Organ Pipes National Park - Revegetation.

Photo: Artichoke thistle When Organ Pipes National Park was declared in 1972, Apart from the spectacular rock formations, it was a depressing sight. Head-high artichoke thistles blanketed the creek flats and slopes, horehound had spread everywhere, boxthorn bushes crowded the slopes and plains, and other weed species filled the gaps. Erosion gullies scarred the steep slopes. Rubbish was piled here and there.

The National Parks Service decided to aim at restoring the area's vegetation as far as possible to its original condition. Considerable progress has been made towards this goal, and many valuable lessons learnt which have helped revegetation schemes elsewhere in Victoria.

Revegetation in the sense used here is the process of changing a disturbed ecosystem to an indigenous one. (Indigenous species are those native to a particular area). The strategies used can be both direct and indirect. Direct strategies include direct seeding and planting of indigenous species as seedlings; indirect strategies may involve weed and vermin control, or the use of fire to stimulate germination of preferred indigenous species and to suppress exotic plants. Photo: Friends group members actively revegetating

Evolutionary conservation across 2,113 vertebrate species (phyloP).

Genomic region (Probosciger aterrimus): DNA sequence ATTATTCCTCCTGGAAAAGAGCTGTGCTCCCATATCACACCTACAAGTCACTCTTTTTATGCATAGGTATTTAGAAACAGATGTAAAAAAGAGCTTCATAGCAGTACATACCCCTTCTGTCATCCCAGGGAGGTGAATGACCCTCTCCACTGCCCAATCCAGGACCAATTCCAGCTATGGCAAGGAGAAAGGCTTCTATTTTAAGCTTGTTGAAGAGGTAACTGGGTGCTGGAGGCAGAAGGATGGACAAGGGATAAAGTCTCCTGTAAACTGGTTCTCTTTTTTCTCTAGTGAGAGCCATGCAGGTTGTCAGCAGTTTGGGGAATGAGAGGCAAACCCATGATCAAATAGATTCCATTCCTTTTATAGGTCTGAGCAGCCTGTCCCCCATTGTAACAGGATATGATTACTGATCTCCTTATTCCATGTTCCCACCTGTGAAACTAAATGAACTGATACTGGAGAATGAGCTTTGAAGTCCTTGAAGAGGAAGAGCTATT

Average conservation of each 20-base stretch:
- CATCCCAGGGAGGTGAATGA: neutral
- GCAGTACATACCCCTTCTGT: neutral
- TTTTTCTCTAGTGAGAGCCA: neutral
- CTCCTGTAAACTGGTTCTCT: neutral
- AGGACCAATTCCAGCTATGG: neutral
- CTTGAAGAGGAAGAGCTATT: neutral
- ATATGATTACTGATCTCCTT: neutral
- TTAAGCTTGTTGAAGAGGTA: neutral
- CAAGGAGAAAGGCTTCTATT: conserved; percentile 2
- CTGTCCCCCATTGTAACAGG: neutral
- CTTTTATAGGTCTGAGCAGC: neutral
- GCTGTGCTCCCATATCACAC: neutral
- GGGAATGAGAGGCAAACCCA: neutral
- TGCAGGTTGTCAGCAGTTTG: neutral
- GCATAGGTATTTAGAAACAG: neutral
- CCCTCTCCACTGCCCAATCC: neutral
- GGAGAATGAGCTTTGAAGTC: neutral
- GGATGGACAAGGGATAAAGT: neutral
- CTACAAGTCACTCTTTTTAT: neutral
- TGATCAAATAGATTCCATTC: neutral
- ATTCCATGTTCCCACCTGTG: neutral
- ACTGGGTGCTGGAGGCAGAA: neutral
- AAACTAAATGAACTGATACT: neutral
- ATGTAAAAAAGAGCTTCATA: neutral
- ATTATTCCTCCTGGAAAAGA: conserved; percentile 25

Photo: Friends at work A successful revegetation plan relies on indigenous plant seed being available. In 1972 there were few undisturbed remnant sites of indigenous vegetation in the park. A group of interested people started a series of working days to clear rubbish and help eradicate weeds. They also surveyed the remaining native vegetation, both in the park and in similar areas nearby, collecting seed and striking cuttings to raise young plants.  There is Australia-wide and even world-wide interest in the Organ Pipes project, and the work of volunteers has been vital to its success. 

The change from a degraded landscape to a more natural one has been recorded on slides and photographs. The slides may be viewed during your visit after consultation with park staff. 

Records have also been kept of all planting and direct seeding trials. It is important to monitor the progress of the revegetation program, as the rate of ecological change is very slow.

The major task of re-establishing overstorey plants has been highly successful. The second stage of the revegetation program involves re-establishing the indigenous understorey species.

Photo: Friends members nest to tree guard pile.

Photo: Orchard that produces local seed! In 1990 a seed bank and seed safe were established in the park o provide a seed source for revegetation. 

The park's seed bank and nursery provide tube stock for planting out seedlings and for direct seeding. Direct seeding is scattering a mix of seed over a suitable area and limiting negative growth factors such as rabbits and weeds. Direct seeding is cheaper than growing tube stock and planting it out.

It is particularly important to have a seed bank because many of the remaining indigenous sites near the park are under threat from development. This may lead to a reduction in the genetic diversity of rare grassland species.